Credit Insurer Coface Downgrades 28 Countries, 19 on Negative Watch

April 10, 2009

Trade credit insurer Coface notes that the current “credit crisis, which entered its second phase in the fourth quarter of 2008, is worsening in all regions. After observing a decline in the average financial strength of companies in 22 countries in January of this year, Coface has now performed downgrades and negative watches for 47 countries.”

The bulletin added that only a “few areas – India, Brazil, China, the Middle East and North Africa – are maintaining their previous risk levels.” Three of these “BRIC” countries India, Brazil and China are in fact “relatively resilient.”

“India’s A3 rating has remained unchanged since December 2004,” said Coface. “The country continues to be driven by internal demand and has been little affected by the crisis in international trade. Indian companies are facing the most moderate slowdown of the BRIC countries (5 percent growth in 2009, which is 4 points below 2007 level.)

“Brazil (A4 rating since December 2006) has a diversified economy. Here, corporate debt in foreign currencies has not been as detrimental as it has in Central Europe.”

Coface said it is “maintaining the negative watch placed on China (rated A3) in January, due to company vulnerability in a context of overcapacity, stiff competition, and reduced margins. The adoption of measures to stimulate the economy and positive signs in the first quarter (an increase in credit and a rise in manufacturing output) has lead Coface to maintain the January rating.

“Russia (downgraded to C) is hardest hit of these four countries. It will have to deal with a growth shock of 11 points, which is the highest of the major economies (from 8.1 percent in 2007 to -3 percent in 2009.) Russian companies have very substantial foreign currency debts and are therefore badly affected by the credit crunch. Coface is continuing to record payment defaults in Russia this year.”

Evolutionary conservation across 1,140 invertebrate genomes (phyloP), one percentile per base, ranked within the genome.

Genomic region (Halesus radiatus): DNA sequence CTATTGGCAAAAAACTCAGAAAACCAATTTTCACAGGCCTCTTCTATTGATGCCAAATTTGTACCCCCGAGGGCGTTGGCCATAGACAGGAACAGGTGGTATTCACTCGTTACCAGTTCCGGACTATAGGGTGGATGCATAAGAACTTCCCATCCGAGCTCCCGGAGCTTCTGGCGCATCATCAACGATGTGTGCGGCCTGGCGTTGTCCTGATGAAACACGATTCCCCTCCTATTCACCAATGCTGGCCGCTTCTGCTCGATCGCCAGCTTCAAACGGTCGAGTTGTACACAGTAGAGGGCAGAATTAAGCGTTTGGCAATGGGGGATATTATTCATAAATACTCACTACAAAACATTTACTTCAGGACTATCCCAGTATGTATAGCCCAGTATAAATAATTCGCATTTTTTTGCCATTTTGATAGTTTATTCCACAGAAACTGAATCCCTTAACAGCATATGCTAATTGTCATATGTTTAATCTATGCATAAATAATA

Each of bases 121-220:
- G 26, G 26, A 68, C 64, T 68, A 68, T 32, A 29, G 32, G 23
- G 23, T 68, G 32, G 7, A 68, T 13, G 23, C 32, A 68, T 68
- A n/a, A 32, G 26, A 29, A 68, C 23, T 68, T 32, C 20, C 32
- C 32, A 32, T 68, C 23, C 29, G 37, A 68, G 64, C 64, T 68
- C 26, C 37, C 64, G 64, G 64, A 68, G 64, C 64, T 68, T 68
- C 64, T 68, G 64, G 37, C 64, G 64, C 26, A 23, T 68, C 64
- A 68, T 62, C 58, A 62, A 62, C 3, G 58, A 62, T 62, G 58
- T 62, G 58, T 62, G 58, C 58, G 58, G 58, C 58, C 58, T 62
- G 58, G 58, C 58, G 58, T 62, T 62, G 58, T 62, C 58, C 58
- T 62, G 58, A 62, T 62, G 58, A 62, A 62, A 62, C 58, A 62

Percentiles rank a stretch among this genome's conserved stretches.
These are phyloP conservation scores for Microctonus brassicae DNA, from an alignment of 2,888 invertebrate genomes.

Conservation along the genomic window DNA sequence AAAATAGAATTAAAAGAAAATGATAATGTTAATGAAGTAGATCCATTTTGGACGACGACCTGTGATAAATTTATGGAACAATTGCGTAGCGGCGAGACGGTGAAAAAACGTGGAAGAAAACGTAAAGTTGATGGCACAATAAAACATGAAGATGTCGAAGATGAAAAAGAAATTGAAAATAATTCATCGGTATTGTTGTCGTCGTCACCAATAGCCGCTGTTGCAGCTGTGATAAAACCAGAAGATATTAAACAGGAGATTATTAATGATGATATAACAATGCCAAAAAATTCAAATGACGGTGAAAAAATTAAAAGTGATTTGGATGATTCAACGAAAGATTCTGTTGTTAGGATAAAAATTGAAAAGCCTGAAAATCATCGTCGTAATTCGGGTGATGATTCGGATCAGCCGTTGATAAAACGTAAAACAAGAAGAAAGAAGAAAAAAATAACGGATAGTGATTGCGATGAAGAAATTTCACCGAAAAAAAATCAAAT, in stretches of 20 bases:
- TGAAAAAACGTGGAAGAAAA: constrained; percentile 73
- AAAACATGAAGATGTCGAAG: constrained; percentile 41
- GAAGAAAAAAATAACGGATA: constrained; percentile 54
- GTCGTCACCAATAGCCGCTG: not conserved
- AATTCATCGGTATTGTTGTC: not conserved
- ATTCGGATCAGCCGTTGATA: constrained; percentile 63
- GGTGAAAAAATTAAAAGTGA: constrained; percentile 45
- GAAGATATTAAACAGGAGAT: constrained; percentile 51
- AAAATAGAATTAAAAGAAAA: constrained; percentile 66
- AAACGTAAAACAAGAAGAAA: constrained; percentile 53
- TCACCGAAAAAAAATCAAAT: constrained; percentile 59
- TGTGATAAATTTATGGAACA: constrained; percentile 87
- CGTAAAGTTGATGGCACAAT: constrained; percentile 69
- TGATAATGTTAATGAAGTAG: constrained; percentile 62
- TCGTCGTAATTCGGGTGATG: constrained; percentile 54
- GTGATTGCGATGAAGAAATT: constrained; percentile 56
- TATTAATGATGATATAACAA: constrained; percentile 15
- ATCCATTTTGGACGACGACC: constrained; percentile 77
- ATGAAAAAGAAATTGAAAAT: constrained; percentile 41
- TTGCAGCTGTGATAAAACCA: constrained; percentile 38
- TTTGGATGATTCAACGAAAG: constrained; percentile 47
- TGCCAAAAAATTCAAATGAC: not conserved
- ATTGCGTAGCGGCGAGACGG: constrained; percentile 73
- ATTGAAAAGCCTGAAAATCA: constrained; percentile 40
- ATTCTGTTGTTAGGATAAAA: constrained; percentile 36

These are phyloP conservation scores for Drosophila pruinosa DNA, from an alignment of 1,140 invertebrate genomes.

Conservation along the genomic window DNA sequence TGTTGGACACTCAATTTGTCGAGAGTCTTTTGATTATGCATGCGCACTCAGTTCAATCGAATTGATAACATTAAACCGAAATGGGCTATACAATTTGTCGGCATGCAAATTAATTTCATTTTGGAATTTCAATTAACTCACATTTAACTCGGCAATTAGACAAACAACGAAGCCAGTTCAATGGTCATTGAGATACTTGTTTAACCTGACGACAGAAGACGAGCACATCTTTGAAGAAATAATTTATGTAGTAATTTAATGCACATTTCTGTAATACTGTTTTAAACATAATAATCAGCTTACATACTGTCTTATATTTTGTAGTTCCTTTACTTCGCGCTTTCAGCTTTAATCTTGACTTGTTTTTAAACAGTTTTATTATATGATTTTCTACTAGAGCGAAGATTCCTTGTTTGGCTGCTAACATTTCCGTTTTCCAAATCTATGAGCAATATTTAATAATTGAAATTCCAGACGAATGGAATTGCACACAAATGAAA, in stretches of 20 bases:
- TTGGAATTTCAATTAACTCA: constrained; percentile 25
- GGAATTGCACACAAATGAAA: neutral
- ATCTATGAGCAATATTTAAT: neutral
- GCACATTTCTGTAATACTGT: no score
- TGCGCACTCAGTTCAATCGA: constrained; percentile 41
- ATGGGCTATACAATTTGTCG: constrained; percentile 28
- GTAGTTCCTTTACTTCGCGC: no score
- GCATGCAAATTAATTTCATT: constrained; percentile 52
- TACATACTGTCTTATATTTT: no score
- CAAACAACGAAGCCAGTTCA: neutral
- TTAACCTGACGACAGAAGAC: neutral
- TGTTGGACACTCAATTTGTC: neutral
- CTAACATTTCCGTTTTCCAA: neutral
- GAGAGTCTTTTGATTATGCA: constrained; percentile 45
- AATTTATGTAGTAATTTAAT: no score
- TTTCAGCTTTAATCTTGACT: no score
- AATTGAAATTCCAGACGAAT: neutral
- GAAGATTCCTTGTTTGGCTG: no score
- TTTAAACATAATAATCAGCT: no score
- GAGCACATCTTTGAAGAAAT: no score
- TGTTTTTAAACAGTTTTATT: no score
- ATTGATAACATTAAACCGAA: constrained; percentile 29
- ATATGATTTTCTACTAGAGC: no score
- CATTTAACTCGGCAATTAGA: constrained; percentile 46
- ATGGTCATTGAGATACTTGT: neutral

The analysis indicated that “countries of North Africa seem to be weathering the crisis relatively well. Tunisia and Morocco have diversified economies and banking systems with little exposure to toxic assets. So far, Coface has not observed any deterioration in company payment behavior. The oil-producing countries of North Africa and the Middle East entered the crisis from a position of enhanced financial strength (due to the oil boom of 2003-2008), from which the whole region has benefited. The area’s ratings remain unchanged.”

“The peak of the crisis should be reached in the first half of 2009,” stated Fran├žois David, Chairman of Coface. “Our main scenario still forecasts the end of the credit crisis in the second half of 2009. We anticipate a recovery in early 2010, albeit a sluggish one due to the long process of debt reduction by the private economic agents: individuals and companies.”

Source: Coface – www.coface.com

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